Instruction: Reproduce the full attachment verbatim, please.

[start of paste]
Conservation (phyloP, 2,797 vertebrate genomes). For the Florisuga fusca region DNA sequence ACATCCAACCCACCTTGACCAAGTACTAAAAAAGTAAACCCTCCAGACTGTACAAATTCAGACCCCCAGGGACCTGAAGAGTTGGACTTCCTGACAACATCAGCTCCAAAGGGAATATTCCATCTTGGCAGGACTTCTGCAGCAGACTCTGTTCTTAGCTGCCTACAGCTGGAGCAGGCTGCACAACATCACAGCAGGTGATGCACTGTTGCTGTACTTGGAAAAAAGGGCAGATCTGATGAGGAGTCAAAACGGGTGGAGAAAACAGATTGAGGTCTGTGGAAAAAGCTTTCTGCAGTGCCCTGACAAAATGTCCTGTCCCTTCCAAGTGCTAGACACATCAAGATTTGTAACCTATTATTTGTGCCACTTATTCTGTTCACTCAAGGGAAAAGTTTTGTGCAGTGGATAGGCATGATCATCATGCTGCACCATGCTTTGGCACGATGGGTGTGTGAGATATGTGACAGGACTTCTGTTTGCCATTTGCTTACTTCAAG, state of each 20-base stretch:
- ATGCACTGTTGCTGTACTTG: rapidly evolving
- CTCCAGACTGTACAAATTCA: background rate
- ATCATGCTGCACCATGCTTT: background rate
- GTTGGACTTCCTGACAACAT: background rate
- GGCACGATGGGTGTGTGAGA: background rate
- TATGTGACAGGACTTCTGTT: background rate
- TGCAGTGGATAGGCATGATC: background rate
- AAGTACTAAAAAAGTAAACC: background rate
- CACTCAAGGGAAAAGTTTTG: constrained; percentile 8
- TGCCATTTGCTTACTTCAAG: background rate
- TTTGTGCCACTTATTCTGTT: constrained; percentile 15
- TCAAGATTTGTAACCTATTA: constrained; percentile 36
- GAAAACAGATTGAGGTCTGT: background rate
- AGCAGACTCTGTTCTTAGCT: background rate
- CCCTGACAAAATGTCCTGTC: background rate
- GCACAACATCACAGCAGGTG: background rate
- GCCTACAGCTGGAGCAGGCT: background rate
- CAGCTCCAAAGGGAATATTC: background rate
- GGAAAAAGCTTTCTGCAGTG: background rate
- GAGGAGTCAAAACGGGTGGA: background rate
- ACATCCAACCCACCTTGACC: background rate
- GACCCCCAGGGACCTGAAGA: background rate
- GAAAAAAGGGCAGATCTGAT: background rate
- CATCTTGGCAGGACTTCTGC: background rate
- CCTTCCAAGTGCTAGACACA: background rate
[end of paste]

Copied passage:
Conservation (phyloP, 2,797 vertebrate genomes). For the Florisuga fusca region DNA sequence ACATCCAACCCACCTTGACCAAGTACTAAAAAAGTAAACCCTCCAGACTGTACAAATTCAGACCCCCAGGGACCTGAAGAGTTGGACTTCCTGACAACATCAGCTCCAAAGGGAATATTCCATCTTGGCAGGACTTCTGCAGCAGACTCTGTTCTTAGCTGCCTACAGCTGGAGCAGGCTGCACAACATCACAGCAGGTGATGCACTGTTGCTGTACTTGGAAAAAAGGGCAGATCTGATGAGGAGTCAAAACGGGTGGAGAAAACAGATTGAGGTCTGTGGAAAAAGCTTTCTGCAGTGCCCTGACAAAATGTCCTGTCCCTTCCAAGTGCTAGACACATCAAGATTTGTAACCTATTATTTGTGCCACTTATTCTGTTCACTCAAGGGAAAAGTTTTGTGCAGTGGATAGGCATGATCATCATGCTGCACCATGCTTTGGCACGATGGGTGTGTGAGATATGTGACAGGACTTCTGTTTGCCATTTGCTTACTTCAAG, state of each 20-base stretch:
- ATGCACTGTTGCTGTACTTG: rapidly evolving
- CTCCAGACTGTACAAATTCA: background rate
- ATCATGCTGCACCATGCTTT: background rate
- GTTGGACTTCCTGACAACAT: background rate
- GGCACGATGGGTGTGTGAGA: background rate
- TATGTGACAGGACTTCTGTT: background rate
- TGCAGTGGATAGGCATGATC: background rate
- AAGTACTAAAAAAGTAAACC: background rate
- CACTCAAGGGAAAAGTTTTG: constrained; percentile 8
- TGCCATTTGCTTACTTCAAG: background rate
- TTTGTGCCACTTATTCTGTT: constrained; percentile 15
- TCAAGATTTGTAACCTATTA: constrained; percentile 36
- GAAAACAGATTGAGGTCTGT: background rate
- AGCAGACTCTGTTCTTAGCT: background rate
- CCCTGACAAAATGTCCTGTC: background rate
- GCACAACATCACAGCAGGTG: background rate
- GCCTACAGCTGGAGCAGGCT: background rate
- CAGCTCCAAAGGGAATATTC: background rate
- GGAAAAAGCTTTCTGCAGTG: background rate
- GAGGAGTCAAAACGGGTGGA: background rate
- ACATCCAACCCACCTTGACC: background rate
- GACCCCCAGGGACCTGAAGA: background rate
- GAAAAAAGGGCAGATCTGAT: background rate
- CATCTTGGCAGGACTTCTGC: background rate
- CCTTCCAAGTGCTAGACACA: background rate